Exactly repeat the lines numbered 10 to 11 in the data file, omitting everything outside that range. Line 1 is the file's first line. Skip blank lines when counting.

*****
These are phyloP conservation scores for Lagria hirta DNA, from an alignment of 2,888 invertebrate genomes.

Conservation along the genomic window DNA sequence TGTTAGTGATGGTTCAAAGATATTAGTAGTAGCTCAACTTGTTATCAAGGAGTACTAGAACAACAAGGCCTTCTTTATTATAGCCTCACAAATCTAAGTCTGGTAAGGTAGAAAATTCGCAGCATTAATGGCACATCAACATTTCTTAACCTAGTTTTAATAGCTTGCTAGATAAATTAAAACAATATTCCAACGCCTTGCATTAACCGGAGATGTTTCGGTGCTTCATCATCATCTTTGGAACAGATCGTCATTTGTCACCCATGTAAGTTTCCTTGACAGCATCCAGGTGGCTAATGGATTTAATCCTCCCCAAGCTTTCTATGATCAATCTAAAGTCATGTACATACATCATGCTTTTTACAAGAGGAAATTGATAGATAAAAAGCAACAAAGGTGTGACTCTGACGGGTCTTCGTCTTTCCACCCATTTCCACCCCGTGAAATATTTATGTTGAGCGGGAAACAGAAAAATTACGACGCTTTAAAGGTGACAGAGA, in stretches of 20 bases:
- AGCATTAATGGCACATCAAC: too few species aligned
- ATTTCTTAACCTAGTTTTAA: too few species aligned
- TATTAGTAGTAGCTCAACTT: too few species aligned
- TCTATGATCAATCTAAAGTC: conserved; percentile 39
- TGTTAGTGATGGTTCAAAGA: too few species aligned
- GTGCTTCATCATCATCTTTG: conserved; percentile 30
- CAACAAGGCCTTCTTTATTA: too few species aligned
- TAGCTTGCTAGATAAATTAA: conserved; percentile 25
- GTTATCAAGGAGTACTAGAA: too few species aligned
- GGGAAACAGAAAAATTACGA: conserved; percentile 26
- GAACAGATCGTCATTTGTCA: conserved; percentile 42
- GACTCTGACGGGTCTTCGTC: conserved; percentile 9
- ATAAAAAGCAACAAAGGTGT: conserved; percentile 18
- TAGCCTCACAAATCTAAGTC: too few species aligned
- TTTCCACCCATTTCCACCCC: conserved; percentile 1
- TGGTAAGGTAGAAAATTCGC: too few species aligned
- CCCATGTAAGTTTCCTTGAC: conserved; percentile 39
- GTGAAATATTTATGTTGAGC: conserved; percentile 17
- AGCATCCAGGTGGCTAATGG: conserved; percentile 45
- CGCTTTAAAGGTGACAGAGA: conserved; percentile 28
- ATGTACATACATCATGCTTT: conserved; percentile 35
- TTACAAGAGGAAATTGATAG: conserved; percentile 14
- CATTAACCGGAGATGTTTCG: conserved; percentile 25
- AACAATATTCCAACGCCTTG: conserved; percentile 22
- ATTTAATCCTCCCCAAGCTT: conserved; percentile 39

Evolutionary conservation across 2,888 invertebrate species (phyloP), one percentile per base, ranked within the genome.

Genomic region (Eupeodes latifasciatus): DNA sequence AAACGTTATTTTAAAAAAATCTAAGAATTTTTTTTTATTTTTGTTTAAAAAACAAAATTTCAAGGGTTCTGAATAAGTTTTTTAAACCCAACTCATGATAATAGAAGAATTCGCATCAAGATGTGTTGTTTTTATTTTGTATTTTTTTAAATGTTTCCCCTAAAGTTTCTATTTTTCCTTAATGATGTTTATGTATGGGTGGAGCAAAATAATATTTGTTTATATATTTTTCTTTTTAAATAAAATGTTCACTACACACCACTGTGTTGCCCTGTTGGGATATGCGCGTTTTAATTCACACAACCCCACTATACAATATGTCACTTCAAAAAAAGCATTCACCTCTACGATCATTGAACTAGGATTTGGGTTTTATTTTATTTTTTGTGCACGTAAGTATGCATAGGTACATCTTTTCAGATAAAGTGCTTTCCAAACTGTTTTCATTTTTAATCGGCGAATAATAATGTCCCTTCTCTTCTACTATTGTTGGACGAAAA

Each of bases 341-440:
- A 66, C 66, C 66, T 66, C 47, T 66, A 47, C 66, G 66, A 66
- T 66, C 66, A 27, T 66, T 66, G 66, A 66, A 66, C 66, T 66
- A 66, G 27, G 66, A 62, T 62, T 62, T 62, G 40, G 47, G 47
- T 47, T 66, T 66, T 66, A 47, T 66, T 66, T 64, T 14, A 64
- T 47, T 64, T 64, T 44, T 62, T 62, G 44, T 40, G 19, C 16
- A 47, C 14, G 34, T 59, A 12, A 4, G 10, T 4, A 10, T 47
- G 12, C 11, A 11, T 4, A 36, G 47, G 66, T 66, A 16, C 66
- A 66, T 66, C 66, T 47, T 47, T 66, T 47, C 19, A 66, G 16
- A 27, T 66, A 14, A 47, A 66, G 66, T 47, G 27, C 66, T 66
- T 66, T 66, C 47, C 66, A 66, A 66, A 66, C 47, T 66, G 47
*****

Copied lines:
- TAGCTTGCTAGATAAATTAA: conserved; percentile 25
- GTTATCAAGGAGTACTAGAA: too few species aligned